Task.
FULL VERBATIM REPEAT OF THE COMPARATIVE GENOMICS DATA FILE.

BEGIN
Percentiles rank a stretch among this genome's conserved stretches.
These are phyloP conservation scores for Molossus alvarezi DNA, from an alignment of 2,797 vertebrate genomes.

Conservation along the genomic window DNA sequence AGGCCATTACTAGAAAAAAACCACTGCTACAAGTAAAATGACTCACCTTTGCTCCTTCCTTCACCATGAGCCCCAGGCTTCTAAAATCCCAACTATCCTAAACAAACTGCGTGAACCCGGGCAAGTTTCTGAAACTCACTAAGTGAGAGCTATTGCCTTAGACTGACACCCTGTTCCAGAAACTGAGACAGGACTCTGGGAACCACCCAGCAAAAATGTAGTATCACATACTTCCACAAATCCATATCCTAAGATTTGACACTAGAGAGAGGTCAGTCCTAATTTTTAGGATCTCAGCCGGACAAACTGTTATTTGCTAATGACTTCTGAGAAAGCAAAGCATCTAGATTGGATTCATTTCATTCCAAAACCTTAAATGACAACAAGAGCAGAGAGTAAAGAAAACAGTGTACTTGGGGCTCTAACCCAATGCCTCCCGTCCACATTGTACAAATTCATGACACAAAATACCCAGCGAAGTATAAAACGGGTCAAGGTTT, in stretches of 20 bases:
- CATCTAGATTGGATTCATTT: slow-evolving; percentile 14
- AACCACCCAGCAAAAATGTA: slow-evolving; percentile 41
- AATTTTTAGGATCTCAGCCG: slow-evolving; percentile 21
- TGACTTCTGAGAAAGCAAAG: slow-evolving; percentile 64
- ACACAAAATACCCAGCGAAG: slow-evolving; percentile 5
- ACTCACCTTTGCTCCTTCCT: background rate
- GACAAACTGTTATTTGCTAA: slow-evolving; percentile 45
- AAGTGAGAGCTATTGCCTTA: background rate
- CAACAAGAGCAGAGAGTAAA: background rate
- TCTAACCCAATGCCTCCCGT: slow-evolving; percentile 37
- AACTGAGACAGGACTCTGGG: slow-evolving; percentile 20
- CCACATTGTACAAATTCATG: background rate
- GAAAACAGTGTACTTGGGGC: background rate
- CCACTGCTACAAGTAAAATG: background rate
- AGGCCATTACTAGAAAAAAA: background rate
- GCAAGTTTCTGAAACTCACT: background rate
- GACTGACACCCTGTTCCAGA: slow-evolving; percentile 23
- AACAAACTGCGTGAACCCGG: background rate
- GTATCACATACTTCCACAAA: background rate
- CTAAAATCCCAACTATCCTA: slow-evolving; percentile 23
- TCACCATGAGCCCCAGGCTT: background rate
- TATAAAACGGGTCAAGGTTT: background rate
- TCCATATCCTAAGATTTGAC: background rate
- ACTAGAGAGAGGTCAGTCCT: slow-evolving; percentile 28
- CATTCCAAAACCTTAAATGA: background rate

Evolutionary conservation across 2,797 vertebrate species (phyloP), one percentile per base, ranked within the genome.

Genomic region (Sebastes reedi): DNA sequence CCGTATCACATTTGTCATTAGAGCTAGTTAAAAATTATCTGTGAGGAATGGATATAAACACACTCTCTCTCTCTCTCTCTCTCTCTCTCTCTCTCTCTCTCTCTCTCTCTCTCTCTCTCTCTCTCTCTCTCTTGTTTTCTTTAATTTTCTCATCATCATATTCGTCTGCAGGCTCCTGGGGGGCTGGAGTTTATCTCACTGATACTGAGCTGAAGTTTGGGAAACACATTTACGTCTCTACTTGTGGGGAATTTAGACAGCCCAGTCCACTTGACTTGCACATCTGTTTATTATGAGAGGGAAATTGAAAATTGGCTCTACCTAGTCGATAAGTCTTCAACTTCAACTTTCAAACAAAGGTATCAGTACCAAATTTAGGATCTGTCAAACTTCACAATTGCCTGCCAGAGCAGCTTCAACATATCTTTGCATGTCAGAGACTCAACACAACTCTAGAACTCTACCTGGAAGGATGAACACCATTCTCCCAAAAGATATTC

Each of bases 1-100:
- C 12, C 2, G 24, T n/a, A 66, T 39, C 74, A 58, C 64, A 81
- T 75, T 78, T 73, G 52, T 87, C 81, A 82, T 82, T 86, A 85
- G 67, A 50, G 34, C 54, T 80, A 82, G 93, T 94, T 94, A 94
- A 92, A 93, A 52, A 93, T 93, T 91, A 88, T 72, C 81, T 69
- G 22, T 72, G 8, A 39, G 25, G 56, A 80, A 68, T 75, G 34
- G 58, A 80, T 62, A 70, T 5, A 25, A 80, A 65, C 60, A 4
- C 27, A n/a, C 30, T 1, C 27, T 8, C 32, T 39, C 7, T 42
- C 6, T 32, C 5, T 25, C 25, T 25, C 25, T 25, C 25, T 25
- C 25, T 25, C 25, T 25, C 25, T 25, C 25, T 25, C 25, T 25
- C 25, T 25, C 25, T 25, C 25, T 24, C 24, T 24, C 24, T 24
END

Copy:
Percentiles rank a stretch among this genome's conserved stretches.
These are phyloP conservation scores for Molossus alvarezi DNA, from an alignment of 2,797 vertebrate genomes.

Conservation along the genomic window DNA sequence AGGCCATTACTAGAAAAAAACCACTGCTACAAGTAAAATGACTCACCTTTGCTCCTTCCTTCACCATGAGCCCCAGGCTTCTAAAATCCCAACTATCCTAAACAAACTGCGTGAACCCGGGCAAGTTTCTGAAACTCACTAAGTGAGAGCTATTGCCTTAGACTGACACCCTGTTCCAGAAACTGAGACAGGACTCTGGGAACCACCCAGCAAAAATGTAGTATCACATACTTCCACAAATCCATATCCTAAGATTTGACACTAGAGAGAGGTCAGTCCTAATTTTTAGGATCTCAGCCGGACAAACTGTTATTTGCTAATGACTTCTGAGAAAGCAAAGCATCTAGATTGGATTCATTTCATTCCAAAACCTTAAATGACAACAAGAGCAGAGAGTAAAGAAAACAGTGTACTTGGGGCTCTAACCCAATGCCTCCCGTCCACATTGTACAAATTCATGACACAAAATACCCAGCGAAGTATAAAACGGGTCAAGGTTT, in stretches of 20 bases:
- CATCTAGATTGGATTCATTT: slow-evolving; percentile 14
- AACCACCCAGCAAAAATGTA: slow-evolving; percentile 41
- AATTTTTAGGATCTCAGCCG: slow-evolving; percentile 21
- TGACTTCTGAGAAAGCAAAG: slow-evolving; percentile 64
- ACACAAAATACCCAGCGAAG: slow-evolving; percentile 5
- ACTCACCTTTGCTCCTTCCT: background rate
- GACAAACTGTTATTTGCTAA: slow-evolving; percentile 45
- AAGTGAGAGCTATTGCCTTA: background rate
- CAACAAGAGCAGAGAGTAAA: background rate
- TCTAACCCAATGCCTCCCGT: slow-evolving; percentile 37
- AACTGAGACAGGACTCTGGG: slow-evolving; percentile 20
- CCACATTGTACAAATTCATG: background rate
- GAAAACAGTGTACTTGGGGC: background rate
- CCACTGCTACAAGTAAAATG: background rate
- AGGCCATTACTAGAAAAAAA: background rate
- GCAAGTTTCTGAAACTCACT: background rate
- GACTGACACCCTGTTCCAGA: slow-evolving; percentile 23
- AACAAACTGCGTGAACCCGG: background rate
- GTATCACATACTTCCACAAA: background rate
- CTAAAATCCCAACTATCCTA: slow-evolving; percentile 23
- TCACCATGAGCCCCAGGCTT: background rate
- TATAAAACGGGTCAAGGTTT: background rate
- TCCATATCCTAAGATTTGAC: background rate
- ACTAGAGAGAGGTCAGTCCT: slow-evolving; percentile 28
- CATTCCAAAACCTTAAATGA: background rate

Evolutionary conservation across 2,797 vertebrate species (phyloP), one percentile per base, ranked within the genome.

Genomic region (Sebastes reedi): DNA sequence CCGTATCACATTTGTCATTAGAGCTAGTTAAAAATTATCTGTGAGGAATGGATATAAACACACTCTCTCTCTCTCTCTCTCTCTCTCTCTCTCTCTCTCTCTCTCTCTCTCTCTCTCTCTCTCTCTCTCTCTTGTTTTCTTTAATTTTCTCATCATCATATTCGTCTGCAGGCTCCTGGGGGGCTGGAGTTTATCTCACTGATACTGAGCTGAAGTTTGGGAAACACATTTACGTCTCTACTTGTGGGGAATTTAGACAGCCCAGTCCACTTGACTTGCACATCTGTTTATTATGAGAGGGAAATTGAAAATTGGCTCTACCTAGTCGATAAGTCTTCAACTTCAACTTTCAAACAAAGGTATCAGTACCAAATTTAGGATCTGTCAAACTTCACAATTGCCTGCCAGAGCAGCTTCAACATATCTTTGCATGTCAGAGACTCAACACAACTCTAGAACTCTACCTGGAAGGATGAACACCATTCTCCCAAAAGATATTC

Each of bases 1-100:
- C 12, C 2, G 24, T n/a, A 66, T 39, C 74, A 58, C 64, A 81
- T 75, T 78, T 73, G 52, T 87, C 81, A 82, T 82, T 86, A 85
- G 67, A 50, G 34, C 54, T 80, A 82, G 93, T 94, T 94, A 94
- A 92, A 93, A 52, A 93, T 93, T 91, A 88, T 72, C 81, T 69
- G 22, T 72, G 8, A 39, G 25, G 56, A 80, A 68, T 75, G 34
- G 58, A 80, T 62, A 70, T 5, A 25, A 80, A 65, C 60, A 4
- C 27, A n/a, C 30, T 1, C 27, T 8, C 32, T 39, C 7, T 42
- C 6, T 32, C 5, T 25, C 25, T 25, C 25, T 25, C 25, T 25
- C 25, T 25, C 25, T 25, C 25, T 25, C 25, T 25, C 25, T 25
- C 25, T 25, C 25, T 25, C 25, T 24, C 24, T 24, C 24, T 24